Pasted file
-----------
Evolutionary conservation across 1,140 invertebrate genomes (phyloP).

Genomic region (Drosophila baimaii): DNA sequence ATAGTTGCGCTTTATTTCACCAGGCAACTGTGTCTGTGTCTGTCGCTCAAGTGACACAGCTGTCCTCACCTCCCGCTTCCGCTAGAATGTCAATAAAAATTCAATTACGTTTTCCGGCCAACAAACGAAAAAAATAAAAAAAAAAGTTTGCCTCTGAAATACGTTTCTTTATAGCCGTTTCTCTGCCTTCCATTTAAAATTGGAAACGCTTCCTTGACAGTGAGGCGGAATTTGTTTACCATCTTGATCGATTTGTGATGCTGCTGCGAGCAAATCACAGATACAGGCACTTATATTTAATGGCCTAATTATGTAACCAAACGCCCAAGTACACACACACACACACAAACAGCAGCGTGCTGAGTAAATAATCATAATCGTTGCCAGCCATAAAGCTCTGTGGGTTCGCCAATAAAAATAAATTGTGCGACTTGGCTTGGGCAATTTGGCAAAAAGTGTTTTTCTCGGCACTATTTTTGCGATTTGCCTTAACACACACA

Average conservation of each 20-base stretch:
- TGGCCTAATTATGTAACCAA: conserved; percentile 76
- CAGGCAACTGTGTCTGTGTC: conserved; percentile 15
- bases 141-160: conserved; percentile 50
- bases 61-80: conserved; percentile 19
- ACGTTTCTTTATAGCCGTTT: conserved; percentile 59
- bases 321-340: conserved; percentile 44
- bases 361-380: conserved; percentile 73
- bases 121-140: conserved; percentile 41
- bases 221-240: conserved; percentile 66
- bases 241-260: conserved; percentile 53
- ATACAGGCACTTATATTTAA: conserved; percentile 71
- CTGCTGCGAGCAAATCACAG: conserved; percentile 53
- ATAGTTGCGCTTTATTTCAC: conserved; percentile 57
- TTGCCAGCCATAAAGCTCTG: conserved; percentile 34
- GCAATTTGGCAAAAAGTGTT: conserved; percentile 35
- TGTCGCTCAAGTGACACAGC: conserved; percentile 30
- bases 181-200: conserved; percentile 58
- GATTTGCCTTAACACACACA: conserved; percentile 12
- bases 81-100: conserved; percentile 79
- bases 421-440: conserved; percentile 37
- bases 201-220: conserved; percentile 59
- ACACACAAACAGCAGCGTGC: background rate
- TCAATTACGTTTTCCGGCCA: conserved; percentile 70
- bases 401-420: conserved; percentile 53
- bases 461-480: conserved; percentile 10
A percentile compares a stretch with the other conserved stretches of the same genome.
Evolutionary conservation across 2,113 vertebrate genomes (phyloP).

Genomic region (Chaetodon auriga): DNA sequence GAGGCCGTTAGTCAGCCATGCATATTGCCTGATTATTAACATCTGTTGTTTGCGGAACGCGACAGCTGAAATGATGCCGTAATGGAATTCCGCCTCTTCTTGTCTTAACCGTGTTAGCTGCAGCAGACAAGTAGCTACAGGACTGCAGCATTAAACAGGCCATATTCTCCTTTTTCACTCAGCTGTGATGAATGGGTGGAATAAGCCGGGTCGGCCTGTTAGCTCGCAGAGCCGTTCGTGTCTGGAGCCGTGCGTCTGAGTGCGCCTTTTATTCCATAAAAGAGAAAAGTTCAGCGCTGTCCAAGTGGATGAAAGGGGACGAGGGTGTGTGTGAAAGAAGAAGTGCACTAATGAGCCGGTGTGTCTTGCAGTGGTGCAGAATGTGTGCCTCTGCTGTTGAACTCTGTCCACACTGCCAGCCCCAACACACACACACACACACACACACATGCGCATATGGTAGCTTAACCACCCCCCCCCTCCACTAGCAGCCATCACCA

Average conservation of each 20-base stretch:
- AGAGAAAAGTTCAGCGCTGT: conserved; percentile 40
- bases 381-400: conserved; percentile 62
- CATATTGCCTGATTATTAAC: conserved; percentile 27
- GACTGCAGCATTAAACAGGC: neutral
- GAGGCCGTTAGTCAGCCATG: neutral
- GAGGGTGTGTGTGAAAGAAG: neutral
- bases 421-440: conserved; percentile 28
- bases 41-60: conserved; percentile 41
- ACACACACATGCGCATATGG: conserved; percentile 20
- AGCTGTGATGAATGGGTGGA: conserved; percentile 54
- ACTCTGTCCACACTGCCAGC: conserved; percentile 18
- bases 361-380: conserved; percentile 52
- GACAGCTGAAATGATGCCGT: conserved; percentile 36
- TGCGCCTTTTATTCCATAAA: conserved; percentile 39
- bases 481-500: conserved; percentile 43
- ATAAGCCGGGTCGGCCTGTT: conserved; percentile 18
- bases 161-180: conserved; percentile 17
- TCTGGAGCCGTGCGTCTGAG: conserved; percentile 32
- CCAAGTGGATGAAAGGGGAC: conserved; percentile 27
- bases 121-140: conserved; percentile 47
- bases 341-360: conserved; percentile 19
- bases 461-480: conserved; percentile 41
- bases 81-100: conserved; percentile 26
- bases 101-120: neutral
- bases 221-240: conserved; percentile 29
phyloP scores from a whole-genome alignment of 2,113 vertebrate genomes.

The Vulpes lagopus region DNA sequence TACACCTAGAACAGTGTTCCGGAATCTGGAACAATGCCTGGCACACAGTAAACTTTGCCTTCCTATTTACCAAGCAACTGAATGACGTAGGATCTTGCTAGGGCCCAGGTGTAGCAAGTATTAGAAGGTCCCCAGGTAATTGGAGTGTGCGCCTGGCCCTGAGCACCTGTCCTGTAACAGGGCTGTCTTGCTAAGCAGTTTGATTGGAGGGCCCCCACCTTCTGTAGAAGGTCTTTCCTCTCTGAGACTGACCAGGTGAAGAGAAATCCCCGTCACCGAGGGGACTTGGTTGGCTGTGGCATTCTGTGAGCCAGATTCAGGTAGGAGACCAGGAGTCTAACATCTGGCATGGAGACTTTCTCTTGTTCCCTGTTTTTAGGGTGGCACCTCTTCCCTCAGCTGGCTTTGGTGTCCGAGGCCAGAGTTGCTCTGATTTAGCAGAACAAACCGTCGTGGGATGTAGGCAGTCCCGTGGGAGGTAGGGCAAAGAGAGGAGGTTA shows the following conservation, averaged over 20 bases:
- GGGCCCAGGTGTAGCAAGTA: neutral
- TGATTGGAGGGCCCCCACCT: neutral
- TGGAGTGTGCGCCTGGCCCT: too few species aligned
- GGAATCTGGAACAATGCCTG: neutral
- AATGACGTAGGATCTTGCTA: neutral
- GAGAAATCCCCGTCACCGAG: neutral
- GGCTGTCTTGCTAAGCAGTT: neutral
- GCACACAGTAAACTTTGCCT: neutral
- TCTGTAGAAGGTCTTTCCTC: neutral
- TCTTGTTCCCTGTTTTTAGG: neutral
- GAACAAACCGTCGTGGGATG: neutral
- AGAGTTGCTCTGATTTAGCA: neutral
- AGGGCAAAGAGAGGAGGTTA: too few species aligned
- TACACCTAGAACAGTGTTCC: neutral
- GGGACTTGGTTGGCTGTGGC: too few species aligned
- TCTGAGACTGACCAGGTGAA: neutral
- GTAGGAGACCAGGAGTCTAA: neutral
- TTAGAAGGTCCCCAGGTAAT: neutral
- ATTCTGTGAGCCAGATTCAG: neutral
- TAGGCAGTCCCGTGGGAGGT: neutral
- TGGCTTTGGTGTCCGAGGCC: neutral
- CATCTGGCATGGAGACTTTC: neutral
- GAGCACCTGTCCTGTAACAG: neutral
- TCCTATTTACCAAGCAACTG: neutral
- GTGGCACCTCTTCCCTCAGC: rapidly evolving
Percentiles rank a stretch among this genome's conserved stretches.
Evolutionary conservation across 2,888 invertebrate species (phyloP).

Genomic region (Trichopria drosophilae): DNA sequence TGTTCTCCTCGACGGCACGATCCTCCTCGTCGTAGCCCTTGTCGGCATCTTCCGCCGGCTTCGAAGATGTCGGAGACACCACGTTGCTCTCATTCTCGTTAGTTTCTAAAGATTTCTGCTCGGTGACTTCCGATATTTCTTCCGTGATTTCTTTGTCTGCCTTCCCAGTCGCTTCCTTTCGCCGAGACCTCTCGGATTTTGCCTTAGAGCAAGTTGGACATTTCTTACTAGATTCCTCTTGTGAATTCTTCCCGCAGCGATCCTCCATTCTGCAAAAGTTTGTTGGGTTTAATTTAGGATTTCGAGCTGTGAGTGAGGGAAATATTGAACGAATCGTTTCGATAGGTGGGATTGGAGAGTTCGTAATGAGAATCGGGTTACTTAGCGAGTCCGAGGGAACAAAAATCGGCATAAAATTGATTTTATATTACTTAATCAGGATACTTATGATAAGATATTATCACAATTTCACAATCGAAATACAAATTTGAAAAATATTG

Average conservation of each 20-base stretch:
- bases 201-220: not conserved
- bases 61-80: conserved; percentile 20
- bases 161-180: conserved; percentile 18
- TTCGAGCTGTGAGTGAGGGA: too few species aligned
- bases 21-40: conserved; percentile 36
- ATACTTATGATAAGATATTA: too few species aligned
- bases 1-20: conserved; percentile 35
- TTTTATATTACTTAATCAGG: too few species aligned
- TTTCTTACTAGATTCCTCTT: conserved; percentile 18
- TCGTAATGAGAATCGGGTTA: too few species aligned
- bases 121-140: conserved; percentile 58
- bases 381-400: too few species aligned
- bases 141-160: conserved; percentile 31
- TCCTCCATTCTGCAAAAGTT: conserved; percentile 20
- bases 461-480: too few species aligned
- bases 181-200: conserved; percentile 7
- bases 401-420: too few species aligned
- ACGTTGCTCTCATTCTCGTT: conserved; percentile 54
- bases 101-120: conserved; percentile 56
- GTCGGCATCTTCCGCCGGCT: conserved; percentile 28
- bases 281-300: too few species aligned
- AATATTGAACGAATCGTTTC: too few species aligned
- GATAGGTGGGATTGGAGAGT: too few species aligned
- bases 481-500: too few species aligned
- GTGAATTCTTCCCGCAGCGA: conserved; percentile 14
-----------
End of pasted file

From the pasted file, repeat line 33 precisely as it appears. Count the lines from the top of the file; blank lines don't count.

- AGAGAAAAGTTCAGCGCTGT: conserved; percentile 40